† Click here to see these percentages, also a breakdown of operating systems used in web servers, mobile devices (i.e. smartphones and tablets) and mainframes.
The takeup rate for Windows Vista can be seen to have been much lower than Gartner estimated. In June 2014, Windows XP accounted for about 25% of market share, with Windows Vista on just 3%, Windows 7 on 50% and Windows 8 on 13%.
In May 2014, Microsoft's increasing lack of openness within Windows 8 meant that the Chinese Government banned Windows 8 from all Chinese government purchases. They had had considerable access to Windows 7's source code.
As part of efforts to "re-engage" with users in China, Microsoft announced that it would partner with Qihoo and Tencent to help promote and distribute Windows 10 in China, and that Chinese PC maker Lenovo would provide assistance at its service centers and retail outlets for helping users upgrade to Windows 10.
Apple (click for key dates) retain proprietary rights by always writing their own software and building their own machines. They cater to a niche (and loyal) market worldwide, historically in desktop publishing, graphics, sound, and research i.e. cutting edge development.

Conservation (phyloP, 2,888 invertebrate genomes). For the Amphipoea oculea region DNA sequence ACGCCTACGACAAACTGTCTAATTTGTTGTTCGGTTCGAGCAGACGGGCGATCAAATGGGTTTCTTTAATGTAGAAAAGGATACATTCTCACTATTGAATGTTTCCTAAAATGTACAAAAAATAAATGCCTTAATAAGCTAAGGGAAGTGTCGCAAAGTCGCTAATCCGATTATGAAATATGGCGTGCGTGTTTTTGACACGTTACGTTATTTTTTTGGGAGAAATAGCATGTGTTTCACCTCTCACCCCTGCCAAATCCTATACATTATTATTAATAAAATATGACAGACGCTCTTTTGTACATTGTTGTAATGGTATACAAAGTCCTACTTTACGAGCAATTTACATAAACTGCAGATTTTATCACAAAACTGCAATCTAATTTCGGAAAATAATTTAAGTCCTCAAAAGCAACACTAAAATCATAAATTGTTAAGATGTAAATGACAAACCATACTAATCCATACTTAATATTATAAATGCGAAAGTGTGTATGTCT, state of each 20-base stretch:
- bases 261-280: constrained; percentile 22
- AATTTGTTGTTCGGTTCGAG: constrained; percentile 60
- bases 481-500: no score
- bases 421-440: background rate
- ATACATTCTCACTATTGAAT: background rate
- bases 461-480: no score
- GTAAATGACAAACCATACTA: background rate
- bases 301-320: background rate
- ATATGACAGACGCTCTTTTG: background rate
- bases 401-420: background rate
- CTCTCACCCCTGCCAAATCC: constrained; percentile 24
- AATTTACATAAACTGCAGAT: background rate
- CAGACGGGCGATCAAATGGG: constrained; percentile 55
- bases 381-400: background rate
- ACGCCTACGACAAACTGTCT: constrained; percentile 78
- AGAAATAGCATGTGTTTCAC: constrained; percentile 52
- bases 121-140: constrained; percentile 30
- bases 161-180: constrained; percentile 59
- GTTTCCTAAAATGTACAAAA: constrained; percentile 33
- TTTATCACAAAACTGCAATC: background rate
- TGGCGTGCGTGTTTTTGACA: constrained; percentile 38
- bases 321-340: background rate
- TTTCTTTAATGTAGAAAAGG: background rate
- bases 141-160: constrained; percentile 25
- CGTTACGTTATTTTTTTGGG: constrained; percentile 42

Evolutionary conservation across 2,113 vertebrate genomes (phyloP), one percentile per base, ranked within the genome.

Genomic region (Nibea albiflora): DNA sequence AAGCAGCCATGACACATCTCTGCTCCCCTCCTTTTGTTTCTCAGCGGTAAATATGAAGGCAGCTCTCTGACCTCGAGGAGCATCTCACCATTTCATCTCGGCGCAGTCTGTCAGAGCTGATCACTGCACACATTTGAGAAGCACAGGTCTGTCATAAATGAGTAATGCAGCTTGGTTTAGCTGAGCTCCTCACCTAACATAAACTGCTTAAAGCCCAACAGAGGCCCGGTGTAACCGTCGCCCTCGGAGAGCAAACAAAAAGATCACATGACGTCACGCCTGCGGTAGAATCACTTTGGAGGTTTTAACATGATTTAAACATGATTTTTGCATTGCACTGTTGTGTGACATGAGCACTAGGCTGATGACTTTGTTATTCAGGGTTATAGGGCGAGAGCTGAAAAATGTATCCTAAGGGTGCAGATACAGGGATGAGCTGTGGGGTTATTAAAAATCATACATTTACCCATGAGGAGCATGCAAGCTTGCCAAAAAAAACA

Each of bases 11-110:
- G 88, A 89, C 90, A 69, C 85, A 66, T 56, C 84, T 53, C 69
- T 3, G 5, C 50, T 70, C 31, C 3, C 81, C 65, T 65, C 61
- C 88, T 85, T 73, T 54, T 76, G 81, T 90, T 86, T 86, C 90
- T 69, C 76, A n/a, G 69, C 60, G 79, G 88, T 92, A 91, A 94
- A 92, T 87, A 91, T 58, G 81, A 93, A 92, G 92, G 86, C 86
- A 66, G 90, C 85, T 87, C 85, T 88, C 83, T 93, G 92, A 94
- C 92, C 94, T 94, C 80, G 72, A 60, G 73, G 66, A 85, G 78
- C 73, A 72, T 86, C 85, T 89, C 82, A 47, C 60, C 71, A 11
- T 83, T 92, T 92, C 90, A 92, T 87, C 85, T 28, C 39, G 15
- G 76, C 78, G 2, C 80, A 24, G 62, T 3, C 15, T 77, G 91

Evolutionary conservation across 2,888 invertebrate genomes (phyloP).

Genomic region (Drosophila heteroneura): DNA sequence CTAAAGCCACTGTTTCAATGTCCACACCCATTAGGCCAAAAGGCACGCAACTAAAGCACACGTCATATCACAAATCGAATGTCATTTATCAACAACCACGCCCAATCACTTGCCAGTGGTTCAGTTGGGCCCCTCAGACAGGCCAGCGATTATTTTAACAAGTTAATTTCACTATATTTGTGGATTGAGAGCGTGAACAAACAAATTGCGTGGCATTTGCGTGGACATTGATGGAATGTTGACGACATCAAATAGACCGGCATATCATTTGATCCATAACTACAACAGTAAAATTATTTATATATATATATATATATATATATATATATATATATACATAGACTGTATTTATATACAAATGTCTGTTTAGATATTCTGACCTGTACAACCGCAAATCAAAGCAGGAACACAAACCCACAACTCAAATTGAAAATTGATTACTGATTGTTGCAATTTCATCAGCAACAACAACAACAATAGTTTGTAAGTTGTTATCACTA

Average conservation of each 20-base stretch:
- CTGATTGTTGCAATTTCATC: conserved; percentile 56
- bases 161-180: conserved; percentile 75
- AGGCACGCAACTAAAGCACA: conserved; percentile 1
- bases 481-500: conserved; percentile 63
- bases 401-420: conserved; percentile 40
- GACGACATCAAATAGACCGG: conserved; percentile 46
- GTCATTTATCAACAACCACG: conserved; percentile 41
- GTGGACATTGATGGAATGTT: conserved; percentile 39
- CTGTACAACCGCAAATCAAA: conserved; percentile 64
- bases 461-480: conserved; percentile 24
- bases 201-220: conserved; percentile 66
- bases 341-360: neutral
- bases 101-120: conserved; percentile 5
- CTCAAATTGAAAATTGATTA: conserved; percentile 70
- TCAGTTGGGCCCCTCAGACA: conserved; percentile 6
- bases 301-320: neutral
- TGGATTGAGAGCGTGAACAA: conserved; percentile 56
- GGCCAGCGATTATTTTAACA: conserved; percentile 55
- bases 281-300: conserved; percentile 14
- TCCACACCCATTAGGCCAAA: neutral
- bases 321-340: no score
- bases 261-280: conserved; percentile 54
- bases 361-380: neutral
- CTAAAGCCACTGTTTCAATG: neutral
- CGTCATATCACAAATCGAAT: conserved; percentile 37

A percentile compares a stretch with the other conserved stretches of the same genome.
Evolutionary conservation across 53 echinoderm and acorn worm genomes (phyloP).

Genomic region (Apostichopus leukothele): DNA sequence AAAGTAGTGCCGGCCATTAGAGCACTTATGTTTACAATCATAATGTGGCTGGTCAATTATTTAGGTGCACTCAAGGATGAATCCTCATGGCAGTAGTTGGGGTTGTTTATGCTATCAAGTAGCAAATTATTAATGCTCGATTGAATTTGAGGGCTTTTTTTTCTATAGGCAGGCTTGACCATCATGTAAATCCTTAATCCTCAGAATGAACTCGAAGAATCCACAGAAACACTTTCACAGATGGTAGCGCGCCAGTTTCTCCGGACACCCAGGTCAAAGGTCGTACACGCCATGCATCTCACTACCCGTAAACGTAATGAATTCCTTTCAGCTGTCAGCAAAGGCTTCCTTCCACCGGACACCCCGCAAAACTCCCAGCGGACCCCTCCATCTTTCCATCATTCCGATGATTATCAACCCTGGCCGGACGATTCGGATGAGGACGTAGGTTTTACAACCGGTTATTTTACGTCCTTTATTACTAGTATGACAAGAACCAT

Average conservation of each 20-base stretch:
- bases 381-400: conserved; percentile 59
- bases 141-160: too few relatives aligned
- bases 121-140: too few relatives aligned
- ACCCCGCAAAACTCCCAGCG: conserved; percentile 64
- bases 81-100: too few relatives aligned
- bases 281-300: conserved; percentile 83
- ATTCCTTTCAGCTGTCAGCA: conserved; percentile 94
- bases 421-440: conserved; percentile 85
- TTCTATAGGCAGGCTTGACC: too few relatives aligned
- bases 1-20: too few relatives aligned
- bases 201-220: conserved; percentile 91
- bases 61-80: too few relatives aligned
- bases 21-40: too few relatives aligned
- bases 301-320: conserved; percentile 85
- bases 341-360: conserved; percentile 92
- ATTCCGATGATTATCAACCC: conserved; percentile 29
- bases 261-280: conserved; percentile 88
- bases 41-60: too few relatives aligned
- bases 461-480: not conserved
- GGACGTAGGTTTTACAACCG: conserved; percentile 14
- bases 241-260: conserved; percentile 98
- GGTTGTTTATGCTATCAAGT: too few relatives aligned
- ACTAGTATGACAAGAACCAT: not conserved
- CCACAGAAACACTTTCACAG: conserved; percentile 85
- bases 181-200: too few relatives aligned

Linux, on the other hand, is an open source operating system, based on Unix-like commands, and originally written in 1991 by Linus Torvalds. Accordingly, companies can only claim ownership rights to their version of the operating system, as each one carves out its own niche.
For all its difficulties, the biggest strength of Microsoft through the years, I believe, has been continuity of data service: i.e. numerous software packages with accompanying file structures written with earlier versions of MS Windows have been regularly supported in later versions of Windows - at times for years into the future. It is this continuity that provides assurance to the vast majority of business companies and individuals who rely on Microsoft, and is doubtless a lesson Microsoft learned from the original computer companies: IBM, NCR, etc.